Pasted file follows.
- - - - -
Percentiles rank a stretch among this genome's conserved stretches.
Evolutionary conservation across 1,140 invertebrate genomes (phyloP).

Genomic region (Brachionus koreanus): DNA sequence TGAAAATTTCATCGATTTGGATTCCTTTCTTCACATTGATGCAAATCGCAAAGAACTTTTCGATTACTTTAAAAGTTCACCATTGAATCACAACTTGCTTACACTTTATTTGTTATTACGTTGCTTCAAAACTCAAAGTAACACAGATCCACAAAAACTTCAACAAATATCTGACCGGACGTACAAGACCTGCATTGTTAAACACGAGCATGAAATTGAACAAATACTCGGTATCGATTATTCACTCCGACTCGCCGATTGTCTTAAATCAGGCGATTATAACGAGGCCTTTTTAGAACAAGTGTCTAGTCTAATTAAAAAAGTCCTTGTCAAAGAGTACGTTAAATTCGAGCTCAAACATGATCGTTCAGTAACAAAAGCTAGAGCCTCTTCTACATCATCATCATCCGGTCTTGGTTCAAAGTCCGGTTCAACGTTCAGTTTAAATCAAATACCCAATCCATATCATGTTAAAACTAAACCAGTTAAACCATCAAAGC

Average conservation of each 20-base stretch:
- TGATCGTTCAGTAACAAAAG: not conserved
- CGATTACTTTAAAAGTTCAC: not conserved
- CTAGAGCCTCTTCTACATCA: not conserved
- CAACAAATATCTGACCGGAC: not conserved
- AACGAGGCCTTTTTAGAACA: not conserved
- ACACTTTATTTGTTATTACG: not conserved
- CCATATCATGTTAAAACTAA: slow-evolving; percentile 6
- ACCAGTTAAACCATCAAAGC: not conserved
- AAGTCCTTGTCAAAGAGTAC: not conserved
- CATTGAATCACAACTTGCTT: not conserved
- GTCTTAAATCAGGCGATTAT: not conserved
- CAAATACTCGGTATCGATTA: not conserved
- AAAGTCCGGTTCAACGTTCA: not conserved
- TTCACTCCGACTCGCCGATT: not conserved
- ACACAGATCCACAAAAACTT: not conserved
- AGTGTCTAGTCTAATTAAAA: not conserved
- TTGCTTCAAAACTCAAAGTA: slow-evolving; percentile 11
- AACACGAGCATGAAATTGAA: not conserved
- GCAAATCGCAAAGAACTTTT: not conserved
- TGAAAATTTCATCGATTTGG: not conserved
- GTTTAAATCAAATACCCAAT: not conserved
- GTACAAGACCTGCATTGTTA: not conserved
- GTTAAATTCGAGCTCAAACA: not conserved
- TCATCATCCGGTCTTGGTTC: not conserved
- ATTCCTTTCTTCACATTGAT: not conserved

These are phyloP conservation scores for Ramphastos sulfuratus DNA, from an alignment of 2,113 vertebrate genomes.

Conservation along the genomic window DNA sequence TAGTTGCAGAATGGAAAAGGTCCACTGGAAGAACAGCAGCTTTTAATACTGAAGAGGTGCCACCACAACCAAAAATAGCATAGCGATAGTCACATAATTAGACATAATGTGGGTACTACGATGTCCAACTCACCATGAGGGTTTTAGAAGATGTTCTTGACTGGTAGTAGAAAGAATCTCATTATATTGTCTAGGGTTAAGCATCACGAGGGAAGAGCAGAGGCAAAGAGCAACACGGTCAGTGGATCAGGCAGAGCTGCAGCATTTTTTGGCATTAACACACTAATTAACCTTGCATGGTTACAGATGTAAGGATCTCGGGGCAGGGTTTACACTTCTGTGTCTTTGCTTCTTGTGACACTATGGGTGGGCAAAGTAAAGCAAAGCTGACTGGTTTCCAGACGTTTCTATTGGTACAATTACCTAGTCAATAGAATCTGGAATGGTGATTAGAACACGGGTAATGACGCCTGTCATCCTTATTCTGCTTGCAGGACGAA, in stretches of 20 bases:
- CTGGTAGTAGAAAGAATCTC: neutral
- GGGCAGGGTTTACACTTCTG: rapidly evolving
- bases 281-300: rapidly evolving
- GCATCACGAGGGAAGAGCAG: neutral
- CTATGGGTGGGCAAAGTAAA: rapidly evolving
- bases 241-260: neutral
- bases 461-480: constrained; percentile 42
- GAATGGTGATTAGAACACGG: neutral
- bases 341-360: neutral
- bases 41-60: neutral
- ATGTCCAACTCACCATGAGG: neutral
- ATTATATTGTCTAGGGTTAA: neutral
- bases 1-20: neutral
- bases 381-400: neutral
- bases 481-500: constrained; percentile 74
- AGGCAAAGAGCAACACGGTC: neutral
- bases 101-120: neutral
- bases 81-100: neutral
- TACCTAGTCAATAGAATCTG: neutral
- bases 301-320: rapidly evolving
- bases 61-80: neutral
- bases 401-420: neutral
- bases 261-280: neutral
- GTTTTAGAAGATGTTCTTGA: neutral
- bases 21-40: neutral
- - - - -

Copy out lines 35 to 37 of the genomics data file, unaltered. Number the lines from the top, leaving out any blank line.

- GCATCACGAGGGAAGAGCAG: neutral
- CTATGGGTGGGCAAAGTAAA: rapidly evolving
- bases 241-260: neutral